The use of somewhat simplified abstractions of natural communities of plants in designed situations combines some of the methods of traditional landscape design with others that depart from those methods. In the following section, a process is outlined, with the goal of facilitating the development of landscapes that feature elements of regionally appropriate communities of plants. It should not be viewed as purely a rigid, linear process, but one in which there is some flexibility and the potential for some back and forth movement among or between steps.
Study the natural model(s)
One could spend a lifetime studying a particular plant-community type and never learn all there is to know about it, in all its intricacies and complexities. That being the case, it is necessary to compress this learning process into a much shorter time-frame, trying to learn the most essential characteristics of community types—environmental factors; dominant, prevalent, and ‘visual essence’ species composition; community structure; and likely successional processes—in order to use such information in design. A logical starting point is to utilise others’ quantitative and qualitative observations in the literature on the community or communities under investigation.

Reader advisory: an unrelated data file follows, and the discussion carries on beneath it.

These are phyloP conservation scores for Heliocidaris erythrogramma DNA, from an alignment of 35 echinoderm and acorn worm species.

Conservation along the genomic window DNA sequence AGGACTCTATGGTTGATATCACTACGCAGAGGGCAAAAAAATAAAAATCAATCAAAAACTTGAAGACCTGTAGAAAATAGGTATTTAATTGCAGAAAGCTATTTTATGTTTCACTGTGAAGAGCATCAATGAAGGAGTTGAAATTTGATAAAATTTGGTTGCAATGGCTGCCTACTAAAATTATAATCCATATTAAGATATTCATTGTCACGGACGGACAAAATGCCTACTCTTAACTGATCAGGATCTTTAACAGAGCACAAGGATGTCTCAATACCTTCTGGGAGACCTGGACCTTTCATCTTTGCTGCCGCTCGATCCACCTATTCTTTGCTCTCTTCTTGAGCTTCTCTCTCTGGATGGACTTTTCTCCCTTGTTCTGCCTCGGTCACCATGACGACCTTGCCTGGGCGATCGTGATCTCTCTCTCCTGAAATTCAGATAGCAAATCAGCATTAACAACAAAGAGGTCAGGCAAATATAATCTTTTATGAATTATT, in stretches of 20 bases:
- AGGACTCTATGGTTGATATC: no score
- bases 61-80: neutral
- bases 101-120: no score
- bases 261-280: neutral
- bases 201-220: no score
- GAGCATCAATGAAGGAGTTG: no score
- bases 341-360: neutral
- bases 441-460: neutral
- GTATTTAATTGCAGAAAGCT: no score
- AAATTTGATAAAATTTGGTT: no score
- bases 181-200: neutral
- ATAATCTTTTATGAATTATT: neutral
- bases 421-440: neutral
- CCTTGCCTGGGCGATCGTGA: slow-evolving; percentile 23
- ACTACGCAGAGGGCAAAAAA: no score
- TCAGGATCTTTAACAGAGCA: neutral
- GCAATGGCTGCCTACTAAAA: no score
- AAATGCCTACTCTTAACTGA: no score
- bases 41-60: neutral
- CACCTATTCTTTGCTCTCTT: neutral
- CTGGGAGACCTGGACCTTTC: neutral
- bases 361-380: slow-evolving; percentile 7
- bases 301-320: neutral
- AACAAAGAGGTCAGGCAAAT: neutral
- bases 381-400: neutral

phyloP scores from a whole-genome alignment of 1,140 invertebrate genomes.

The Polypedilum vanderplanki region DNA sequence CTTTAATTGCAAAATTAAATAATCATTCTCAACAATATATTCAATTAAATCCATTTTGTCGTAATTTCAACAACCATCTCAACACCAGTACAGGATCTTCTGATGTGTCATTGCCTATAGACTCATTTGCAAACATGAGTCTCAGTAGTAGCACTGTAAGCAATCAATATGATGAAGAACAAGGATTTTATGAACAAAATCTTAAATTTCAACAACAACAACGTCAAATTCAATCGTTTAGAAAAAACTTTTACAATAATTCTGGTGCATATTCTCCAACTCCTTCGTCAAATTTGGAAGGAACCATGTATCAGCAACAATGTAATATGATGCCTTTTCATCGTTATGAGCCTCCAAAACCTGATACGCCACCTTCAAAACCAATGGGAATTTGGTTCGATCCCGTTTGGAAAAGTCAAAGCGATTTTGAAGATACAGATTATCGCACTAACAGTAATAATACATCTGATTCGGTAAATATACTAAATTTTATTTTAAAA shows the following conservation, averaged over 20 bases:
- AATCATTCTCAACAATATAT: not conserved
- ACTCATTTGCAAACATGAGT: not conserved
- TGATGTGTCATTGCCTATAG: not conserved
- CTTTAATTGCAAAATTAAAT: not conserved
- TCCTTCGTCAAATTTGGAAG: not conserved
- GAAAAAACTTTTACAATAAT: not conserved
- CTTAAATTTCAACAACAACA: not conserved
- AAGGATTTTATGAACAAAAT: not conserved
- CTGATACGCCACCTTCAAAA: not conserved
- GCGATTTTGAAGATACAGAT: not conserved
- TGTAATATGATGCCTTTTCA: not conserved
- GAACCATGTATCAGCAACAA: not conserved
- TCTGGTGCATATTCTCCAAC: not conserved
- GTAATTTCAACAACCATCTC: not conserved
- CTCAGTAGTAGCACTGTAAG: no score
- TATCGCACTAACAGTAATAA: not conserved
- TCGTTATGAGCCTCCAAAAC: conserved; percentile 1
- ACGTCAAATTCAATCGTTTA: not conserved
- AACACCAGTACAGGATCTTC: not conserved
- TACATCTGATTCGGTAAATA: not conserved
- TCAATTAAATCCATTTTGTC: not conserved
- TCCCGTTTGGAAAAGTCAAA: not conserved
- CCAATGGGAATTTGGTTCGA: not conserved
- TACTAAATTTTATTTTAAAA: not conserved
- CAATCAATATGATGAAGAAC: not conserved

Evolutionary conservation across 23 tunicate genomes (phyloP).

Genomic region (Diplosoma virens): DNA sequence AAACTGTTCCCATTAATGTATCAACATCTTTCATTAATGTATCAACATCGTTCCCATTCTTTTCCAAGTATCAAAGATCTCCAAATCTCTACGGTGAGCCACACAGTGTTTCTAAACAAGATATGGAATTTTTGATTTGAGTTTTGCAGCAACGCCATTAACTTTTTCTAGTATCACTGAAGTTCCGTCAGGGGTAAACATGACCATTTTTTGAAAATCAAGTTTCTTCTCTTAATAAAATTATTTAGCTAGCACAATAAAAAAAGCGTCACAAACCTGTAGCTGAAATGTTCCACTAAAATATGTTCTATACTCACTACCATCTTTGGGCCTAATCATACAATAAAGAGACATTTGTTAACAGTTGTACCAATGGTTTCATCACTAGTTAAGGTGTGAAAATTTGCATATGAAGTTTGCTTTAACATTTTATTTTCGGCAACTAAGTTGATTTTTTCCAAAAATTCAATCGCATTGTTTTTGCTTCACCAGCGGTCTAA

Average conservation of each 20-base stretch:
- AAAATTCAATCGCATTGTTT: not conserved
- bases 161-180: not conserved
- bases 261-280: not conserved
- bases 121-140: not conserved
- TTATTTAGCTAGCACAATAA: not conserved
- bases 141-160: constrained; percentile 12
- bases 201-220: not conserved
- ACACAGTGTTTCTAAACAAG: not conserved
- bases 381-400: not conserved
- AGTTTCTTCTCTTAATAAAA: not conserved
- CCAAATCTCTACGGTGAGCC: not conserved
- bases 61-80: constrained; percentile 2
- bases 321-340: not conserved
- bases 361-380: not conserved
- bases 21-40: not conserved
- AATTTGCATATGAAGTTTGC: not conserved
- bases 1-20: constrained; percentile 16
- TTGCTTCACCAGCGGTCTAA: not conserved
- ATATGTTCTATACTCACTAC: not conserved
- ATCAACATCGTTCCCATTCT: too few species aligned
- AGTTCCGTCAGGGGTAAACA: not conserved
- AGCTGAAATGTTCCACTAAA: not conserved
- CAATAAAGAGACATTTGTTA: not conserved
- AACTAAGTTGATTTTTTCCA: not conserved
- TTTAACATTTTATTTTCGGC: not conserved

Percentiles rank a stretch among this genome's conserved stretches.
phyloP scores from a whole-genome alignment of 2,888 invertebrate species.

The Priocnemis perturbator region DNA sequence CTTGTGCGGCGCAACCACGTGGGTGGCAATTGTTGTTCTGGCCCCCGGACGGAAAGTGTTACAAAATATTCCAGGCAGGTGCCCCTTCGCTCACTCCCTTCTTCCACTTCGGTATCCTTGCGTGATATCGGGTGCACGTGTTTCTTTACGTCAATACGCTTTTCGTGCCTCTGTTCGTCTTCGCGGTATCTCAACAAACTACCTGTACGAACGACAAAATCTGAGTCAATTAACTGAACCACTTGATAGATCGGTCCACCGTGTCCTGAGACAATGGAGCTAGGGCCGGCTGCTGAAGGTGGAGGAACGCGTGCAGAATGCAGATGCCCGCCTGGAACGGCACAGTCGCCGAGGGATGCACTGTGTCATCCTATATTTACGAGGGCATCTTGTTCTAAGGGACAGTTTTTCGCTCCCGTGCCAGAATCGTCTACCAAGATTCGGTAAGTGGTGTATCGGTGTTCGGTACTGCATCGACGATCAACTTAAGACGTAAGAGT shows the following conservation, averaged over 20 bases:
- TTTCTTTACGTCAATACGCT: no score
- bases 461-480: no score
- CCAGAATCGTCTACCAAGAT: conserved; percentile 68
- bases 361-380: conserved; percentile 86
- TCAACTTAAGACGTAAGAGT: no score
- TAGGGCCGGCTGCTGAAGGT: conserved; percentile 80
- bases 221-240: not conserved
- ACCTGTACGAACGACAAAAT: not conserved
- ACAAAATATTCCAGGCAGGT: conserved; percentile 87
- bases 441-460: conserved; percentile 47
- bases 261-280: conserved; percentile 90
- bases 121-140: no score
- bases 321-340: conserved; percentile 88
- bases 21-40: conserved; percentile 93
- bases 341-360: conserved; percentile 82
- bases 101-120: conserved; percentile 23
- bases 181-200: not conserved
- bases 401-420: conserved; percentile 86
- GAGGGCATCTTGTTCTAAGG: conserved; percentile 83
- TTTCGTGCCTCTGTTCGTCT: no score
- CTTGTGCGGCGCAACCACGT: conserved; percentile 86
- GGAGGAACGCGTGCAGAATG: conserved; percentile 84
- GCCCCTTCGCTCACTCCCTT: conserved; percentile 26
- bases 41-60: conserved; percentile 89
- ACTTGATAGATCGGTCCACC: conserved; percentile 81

In order to relate such summary information to a specific site, it is extremely useful to supplement a literature review with first-hand field observations of one or more local stands of the community or communities under consideration. The unfortunate reality is that there may be no extant stands of a particular natural community remaining in the region. If there are, however, it can be extremely useful to observe them closely as a basis for design, looking for such elements as frequently occurring species combinations, striking aesthetic characteristics, the density and distribution habits of key species, and particular microhabitat preferences of certain species. The mapping and sketching of selected small areas can provide valuable insights for design in the abstraction or stylisation of the community type in a design context.